Q. My daughter got engaged shortly before Christmas. He's a wonderful young man, but I am beginning to wonder about his silly sisters. My daughter says they have planned a big New Year's Eve party at a very nice hotel. They rented a private party room with all the drinks and food and even a band.
The unusual silly part is the invitation to everyone says the attire is "Christmas pajamas." There is supposed to be a prize for the craziest Christmas pj's. My daughter says she thinks that is what she'll be getting for Christmas when she goes to his house to open presents.
My daughter bought the cutest little black cocktail dress in early November to wear on New Year's Eve. She is not the type of girl to want to go out on New Year's Eve wearing pj's, but I'm not too sure she is willing to rock the boat with his family. I just would like your opinion on whether PJ's are appropriate for a New Year's Eve party. In my day, PJ's were for overnight girlfriend slumber parties. What is going on?
A. Well, as you might expect, you will not catch me wearing Christmas PJ's or any other kind of PJ's to a New Year's Eve party, or any other kind of party -- except maybe a Halloween party.
Nor do I feel it is appropriate to go anywhere outside your own home in PJ's, much less Christmas PJ's. However, these Christmas PJ's seem to be quite a fad recently. I have seen them in several recent television commercials and I understand there are a few YouTube home videos featuring them.
You would be walking into a hotel wearing PJ's along with a lot of other New Year's Eve guests attending other parties in the hotel who are wearing wonderful little black, silver or gold cocktail dresses and heels. I would definitely be aghast if my date had a car problem and we had to call a tow truck, or even worse, if we happened to be stopped by a policeman for a seat belt check.
Maybe some Christmas PJ's come with New Year's face masks. That would be convenient. Nonetheless, as you said, it probably is not a good idea for your daughter to rock the boat with her potential future sisters-in-law. Being a good sport goes a long way, and it can still be a fun evening for her with her special guy.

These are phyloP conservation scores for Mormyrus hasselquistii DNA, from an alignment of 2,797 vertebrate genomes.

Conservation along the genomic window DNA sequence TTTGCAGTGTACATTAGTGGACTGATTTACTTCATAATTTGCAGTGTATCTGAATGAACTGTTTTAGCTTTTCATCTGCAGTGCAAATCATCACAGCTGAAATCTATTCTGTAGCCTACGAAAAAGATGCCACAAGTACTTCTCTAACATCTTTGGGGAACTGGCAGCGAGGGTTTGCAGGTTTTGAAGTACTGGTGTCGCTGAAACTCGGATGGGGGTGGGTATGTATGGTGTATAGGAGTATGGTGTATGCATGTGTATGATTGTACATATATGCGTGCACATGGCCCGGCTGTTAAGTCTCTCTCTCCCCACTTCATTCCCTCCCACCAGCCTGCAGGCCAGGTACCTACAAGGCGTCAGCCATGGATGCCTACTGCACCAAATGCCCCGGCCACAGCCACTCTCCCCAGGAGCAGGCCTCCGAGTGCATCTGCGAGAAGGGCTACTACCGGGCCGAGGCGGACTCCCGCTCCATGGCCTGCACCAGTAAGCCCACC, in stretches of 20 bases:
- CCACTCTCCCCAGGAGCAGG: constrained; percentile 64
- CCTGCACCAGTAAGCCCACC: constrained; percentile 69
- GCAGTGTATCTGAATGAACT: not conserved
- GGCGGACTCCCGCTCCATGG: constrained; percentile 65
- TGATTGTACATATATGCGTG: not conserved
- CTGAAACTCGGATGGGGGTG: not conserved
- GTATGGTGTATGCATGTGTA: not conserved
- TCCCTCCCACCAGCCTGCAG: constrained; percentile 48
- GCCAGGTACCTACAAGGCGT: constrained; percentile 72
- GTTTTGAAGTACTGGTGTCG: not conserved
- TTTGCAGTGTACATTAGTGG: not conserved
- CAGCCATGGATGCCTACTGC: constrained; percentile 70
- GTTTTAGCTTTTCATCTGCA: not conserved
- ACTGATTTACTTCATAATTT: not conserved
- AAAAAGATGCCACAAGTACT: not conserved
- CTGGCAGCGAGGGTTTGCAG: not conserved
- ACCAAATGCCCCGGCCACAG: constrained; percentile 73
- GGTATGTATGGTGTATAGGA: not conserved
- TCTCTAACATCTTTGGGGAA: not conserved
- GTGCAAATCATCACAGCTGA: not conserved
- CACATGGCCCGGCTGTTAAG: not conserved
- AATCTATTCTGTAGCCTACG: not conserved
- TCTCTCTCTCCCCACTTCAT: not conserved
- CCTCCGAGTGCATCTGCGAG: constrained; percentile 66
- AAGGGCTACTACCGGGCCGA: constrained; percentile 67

As far as the little black dress is concerned: Definitely do not return it. What she might want to consider is dropping the hint to her fiance about her new dress and "maybe he would want to take her out for a romantic dinner and perhaps a party the night before New Year's Eve" so she can wear it. If that does not work, she could plan a "dress up" dinner date for the following Saturday night.
Food for thought for your daughter for next New Year's Eve: Plan a "dress-up" party and send out the invitations before the sisters-in-law come up with another one of their unusual ideas.
Q. My boyfriend and I were supposed to be going out with another couple to celebrate on New Year's Eve. We made these plans a long time ago. Meanwhile, I recently broke up with my boyfriend. My girlfriend and her boyfriend are saying they still want me to come with them. So far, I have declined. My father thinks I am being unsophisticated and inconsiderate of my girlfriend if I don't go with them. I think they are probably just trying to be nice. It's to an early dinner at a nice restaurant, a movie, and then a house party, where I won't know many of the people invited.
Do I need to reconsider and go with them even though I would feel awkward going without a date?
A. No, you do not need to reconsider. You are probably being more considerate and sophisticated by not going with your girlfriend and her boyfriend.
Q. Isn't champagne sort of the traditional or appropriate drink for New Year's parties? We're having a party and my husband says wine is enough.
A. Yes, champagne is very traditional and considered an "elegant" beverage of choice for celebrating New Year's Eve, but it is not considered mandatory or "more appropriate" than any other choice of beverage. As the host and hostess, final beverage choices are yours.
I hope the two of you come to a happy, agreeable decision.
Dianne Isbell is a local contributing writer. Send your etiquette questions to Lifestyle Editor Pat Kuhl, Belleville News-Democrat, P.O. Box 427, 120 S. Illinois St., Belleville, IL 62222-0427. Or email to email@example.com